Asset Quality Score
This test is intended to estimate how the bank's reserves set aside to cover loan losses, as well as overall capitalization, could be affected by problem assets, such as past-due loans.
Having large numbers of these kinds of assets could eventually force a bank to use capital to cover losses, reducing its cushion of equity. It also means that there are likely to be many assets that are in non-accrual status and thus aren't earning money, decreasing earnings and increasing the chances of a failure in the future.
Summit Bank, National Association scored 36 out of a possible 40 points on Bankrate's test of asset quality, less than the national average of 37.49.
A widely used indicator of asset quality is the percentage of problem assets a bank holds compared to its total assets. As of December 31, 2017, 1.29 percent of Summit Bank, National Association's loans were noncurrent, meaning they were more than 90 days past due or were in non-accrual status. That's above the national average of 1.01 percent.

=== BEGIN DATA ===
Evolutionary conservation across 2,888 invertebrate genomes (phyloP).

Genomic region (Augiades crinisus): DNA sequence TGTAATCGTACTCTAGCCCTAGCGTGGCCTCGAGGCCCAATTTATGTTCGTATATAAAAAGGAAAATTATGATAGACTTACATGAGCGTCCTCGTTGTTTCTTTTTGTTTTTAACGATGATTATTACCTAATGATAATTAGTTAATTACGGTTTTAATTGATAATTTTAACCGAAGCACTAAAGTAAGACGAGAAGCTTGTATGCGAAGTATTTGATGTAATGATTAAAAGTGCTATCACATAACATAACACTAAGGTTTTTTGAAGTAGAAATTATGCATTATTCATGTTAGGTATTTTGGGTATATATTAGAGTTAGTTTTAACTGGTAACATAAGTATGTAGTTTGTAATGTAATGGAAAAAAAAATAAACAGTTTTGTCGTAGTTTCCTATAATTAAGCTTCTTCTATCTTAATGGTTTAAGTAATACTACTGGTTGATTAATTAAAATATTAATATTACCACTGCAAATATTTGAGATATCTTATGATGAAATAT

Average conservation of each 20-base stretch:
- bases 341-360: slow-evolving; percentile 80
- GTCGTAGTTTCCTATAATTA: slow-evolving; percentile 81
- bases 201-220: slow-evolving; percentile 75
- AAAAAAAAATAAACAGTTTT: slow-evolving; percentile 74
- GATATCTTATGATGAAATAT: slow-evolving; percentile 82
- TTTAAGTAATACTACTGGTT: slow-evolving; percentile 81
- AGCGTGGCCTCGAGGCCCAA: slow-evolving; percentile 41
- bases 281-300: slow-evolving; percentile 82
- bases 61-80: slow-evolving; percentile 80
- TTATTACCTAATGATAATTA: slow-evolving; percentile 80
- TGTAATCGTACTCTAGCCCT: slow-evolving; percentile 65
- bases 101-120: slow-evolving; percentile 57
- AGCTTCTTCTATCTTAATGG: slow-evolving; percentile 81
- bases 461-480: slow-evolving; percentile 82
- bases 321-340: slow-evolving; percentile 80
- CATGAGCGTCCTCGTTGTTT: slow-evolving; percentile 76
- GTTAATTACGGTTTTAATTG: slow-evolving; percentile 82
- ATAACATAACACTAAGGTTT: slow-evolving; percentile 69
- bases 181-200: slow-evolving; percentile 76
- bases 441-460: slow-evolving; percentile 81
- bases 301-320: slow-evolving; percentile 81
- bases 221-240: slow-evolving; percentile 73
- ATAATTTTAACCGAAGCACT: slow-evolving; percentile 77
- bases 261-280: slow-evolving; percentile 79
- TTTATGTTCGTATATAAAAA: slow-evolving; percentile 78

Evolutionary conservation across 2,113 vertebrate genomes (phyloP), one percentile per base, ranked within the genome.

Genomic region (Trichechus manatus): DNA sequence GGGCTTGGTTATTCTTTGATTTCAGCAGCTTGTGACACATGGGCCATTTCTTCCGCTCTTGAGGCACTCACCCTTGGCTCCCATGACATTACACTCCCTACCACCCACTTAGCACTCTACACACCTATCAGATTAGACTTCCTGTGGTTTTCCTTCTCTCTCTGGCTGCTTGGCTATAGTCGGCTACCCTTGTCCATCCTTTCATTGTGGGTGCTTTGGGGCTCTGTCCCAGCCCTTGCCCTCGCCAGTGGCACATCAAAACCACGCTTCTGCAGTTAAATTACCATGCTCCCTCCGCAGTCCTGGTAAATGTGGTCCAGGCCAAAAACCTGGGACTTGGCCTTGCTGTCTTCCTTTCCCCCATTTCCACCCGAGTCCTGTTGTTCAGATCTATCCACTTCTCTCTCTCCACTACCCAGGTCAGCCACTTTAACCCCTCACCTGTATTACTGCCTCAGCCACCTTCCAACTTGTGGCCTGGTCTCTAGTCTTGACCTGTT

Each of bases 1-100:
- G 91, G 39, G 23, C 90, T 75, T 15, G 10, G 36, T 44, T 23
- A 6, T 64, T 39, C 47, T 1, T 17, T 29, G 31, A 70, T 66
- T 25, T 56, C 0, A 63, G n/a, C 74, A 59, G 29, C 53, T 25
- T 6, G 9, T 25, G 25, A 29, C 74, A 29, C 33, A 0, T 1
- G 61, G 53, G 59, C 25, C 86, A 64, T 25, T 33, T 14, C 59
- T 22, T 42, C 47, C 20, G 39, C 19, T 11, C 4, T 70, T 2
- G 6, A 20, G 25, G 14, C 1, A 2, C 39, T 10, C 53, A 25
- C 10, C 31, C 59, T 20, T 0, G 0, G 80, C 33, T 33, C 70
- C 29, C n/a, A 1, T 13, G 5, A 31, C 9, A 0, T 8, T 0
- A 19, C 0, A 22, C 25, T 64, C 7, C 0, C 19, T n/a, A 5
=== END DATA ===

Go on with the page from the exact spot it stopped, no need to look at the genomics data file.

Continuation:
Banks keep a reserve to deal with problem assets known as an "allowance for loan and lease losses." How large that reserve is can be a handy indicator when evaluating a bank's ability to manage troubled assets, especially when compared to the total amount of problematic loans. Unfortunately, the FDIC did not provide information on Summit Bank, National Association's loan loss allowance in its most recent filings.